There were at least ten or twenty brothers and sisters in the community that I could go to back then to advise me on how to bring my issue before the community. Everyone from Lawyer Larry Gibson to a guys who owned bars in the community were there to help me. I could go anywhere in Baltimore and find someone to help me. You do not have the luxury of such support.

So deep were our roots in the community that while working at the SOUL SCHOOL-a black nationalist organization, I was often brought food and given money to sustain myself. I was  bailed out of jail and my legal fees paid by people I never knew. There was no other time in my life that I felt so connected, protected, and loved by our people. And, I stood ready to do what was ever needed to organize them to face whatever problems that we faced as a people. Rod, there must exist a reciprocal energy between any cause and the people. Your students have not recognized this as yet.

Understand that the forces that are leading the struggle now are not organizers. They are advocates. And there lies the difference. Organizers want the people to use their power to solve their own problems. Advocates are more into negotiating for the masses themselvesand they sometimes advocate for issues that the masses have no interest in. Advocating is nothing more than a kind of lobbying. Social change will never come through lobbying unless it has the force of masses behind it. Unless, these students are taught to engage the greater communityorganize the greater communitythey will see their energies dissipate. Unless, they learn how to organize I fear that there cause will be lost.

Miriam: But, Rudy, I do think that you & Amin tend to romanticize the poor & working class, while you demonize the Black middle class.  There are criminals, degenerates, and corrupt folk as well as hard-working, well-meaning, and honest people in all classes.  We must avoid these broad, hurtful generalizations.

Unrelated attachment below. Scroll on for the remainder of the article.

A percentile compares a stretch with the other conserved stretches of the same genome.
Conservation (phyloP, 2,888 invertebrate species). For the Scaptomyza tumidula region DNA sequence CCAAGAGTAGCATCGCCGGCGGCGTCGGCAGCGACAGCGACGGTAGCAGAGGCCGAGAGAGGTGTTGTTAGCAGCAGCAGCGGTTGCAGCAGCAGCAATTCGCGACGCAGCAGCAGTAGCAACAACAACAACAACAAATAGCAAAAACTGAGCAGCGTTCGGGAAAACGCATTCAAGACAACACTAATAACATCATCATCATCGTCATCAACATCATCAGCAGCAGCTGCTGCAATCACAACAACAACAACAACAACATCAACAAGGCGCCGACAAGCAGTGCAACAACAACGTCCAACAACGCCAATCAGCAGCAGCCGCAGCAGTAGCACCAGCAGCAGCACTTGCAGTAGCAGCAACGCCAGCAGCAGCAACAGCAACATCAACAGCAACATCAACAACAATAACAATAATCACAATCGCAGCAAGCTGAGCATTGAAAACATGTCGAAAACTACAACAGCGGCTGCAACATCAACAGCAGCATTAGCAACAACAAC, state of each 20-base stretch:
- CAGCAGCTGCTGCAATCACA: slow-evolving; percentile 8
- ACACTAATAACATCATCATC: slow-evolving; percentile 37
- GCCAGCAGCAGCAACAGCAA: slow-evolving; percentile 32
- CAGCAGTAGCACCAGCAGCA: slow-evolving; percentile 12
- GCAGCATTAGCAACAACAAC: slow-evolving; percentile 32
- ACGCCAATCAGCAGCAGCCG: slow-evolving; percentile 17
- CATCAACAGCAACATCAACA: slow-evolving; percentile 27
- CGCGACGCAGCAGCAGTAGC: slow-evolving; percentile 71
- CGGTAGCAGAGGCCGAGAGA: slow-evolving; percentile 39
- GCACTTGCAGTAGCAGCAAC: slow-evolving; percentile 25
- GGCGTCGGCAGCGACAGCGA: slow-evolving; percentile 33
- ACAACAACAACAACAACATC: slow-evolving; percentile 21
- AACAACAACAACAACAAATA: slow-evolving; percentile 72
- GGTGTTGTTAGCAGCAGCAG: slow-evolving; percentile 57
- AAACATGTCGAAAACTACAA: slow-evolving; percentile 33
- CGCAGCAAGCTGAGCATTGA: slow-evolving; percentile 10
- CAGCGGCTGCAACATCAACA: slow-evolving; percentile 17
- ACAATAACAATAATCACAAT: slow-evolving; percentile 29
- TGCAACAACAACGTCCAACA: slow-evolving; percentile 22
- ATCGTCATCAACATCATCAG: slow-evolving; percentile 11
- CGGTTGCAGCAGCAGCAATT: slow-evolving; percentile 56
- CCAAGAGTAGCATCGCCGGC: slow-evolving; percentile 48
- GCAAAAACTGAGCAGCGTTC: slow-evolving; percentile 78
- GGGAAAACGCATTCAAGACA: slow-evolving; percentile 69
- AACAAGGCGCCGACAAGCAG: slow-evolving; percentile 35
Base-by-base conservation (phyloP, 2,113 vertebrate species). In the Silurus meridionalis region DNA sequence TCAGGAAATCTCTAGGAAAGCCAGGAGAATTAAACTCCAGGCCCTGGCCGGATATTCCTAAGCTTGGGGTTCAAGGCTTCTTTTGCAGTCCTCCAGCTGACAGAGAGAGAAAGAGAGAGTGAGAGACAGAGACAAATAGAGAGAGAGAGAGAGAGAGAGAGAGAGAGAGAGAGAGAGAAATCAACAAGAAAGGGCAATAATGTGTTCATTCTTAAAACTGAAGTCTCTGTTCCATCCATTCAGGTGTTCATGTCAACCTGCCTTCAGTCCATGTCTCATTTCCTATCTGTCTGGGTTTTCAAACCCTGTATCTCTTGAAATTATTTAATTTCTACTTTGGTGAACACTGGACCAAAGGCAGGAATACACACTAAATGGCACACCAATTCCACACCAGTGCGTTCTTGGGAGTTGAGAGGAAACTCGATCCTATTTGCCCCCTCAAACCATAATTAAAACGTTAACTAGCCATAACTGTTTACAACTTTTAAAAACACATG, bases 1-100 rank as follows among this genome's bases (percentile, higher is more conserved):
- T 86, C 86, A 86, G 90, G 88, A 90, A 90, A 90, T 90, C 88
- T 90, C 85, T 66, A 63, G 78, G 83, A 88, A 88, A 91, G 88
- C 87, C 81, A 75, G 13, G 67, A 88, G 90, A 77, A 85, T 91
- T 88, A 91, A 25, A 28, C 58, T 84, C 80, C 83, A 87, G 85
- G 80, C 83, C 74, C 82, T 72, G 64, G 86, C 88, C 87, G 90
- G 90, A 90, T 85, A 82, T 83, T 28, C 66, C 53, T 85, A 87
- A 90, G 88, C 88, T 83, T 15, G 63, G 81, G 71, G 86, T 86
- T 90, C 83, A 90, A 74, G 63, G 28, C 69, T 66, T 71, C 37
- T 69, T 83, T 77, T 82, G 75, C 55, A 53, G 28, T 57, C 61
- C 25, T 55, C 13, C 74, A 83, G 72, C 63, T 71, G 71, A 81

Rodney:  Amin & Rudy, as usual, your comments were both sobering and insightful. I'll try my best to address many of your poignant points.

First, I didn't mean to suggest that the students had a diminished role in this most recent rally. They still did a lot of heavy lifting, as I see it. I only meant that the adult population that attended the rally was disproportionately white and aging. I know that the student activists from Poly and City distributed leaflets to both parents and students, and were in fact threatened with expulsion for doing so, though school administrators deny this charge. But these efforts were not limited to Poly and City. Kids from Digital Harbor, Northwestern, and the new, "smaller" schools also did a great deal of work. They ought to be applauded.

As I understand it, most of the organizations listed on the list have been supportive of the Baltimore Algebra Project student activists since it was disclosed in 2004 that the school system was suffering from a $58 million deficit, if not earlier. Of course, Amin is right to say that these groups are advocates and not organizers. Amin is also right to say that these students must be taught to organize, or else their efforts will be for nothing.

My question, I suppose, is who might provide this education? Amin suggests that his generation failed mine in its inability or failure to educate in this respect. I don't like pointing fingers, but Amin is probably right. As it is, these kids and "older" persons like myself are doing what we can without any sort of guidance, that is, we are self-taught and this is problematic. i think that we youth activists, at least the ones i know, myself included, are aware of our shortcomings in organizing work. but we weren't taught, we aren't being taught, and there is no example to model. 

i will concede that the organizing done was not great. but the heaviest of it was performed by inexperienced high school students.  so yes, we do suffer from "ignorance about community and political organizing," not because of age necessarily, but because of a lack of proper education. so, any criticisms of the organizing effort are fair and welcome. we need to improve, no doubt. as it is, i'm just throwing up ideas and hoping some things might stick. the kids are pretty much alone in this. they are not gonna turn down help from the advocates, who are likely political elite, as Rudy suggests. but it is not as though others are knocking down the doors of these youth, reaching out with a helping hand.

I too am not about accusing black, working class parents. that is where i come from. but the youth don't have this luxury. they are charging the adults with apathy and indifference. they assault both the political misleadership and adults more generally in their powerful spoken word performances and poetry. perhaps this is unfair to black working class parents. but it is also a reality of the youth. they don't much care that "folks are tired of being sold down he river by so-called black leaders." they just want support.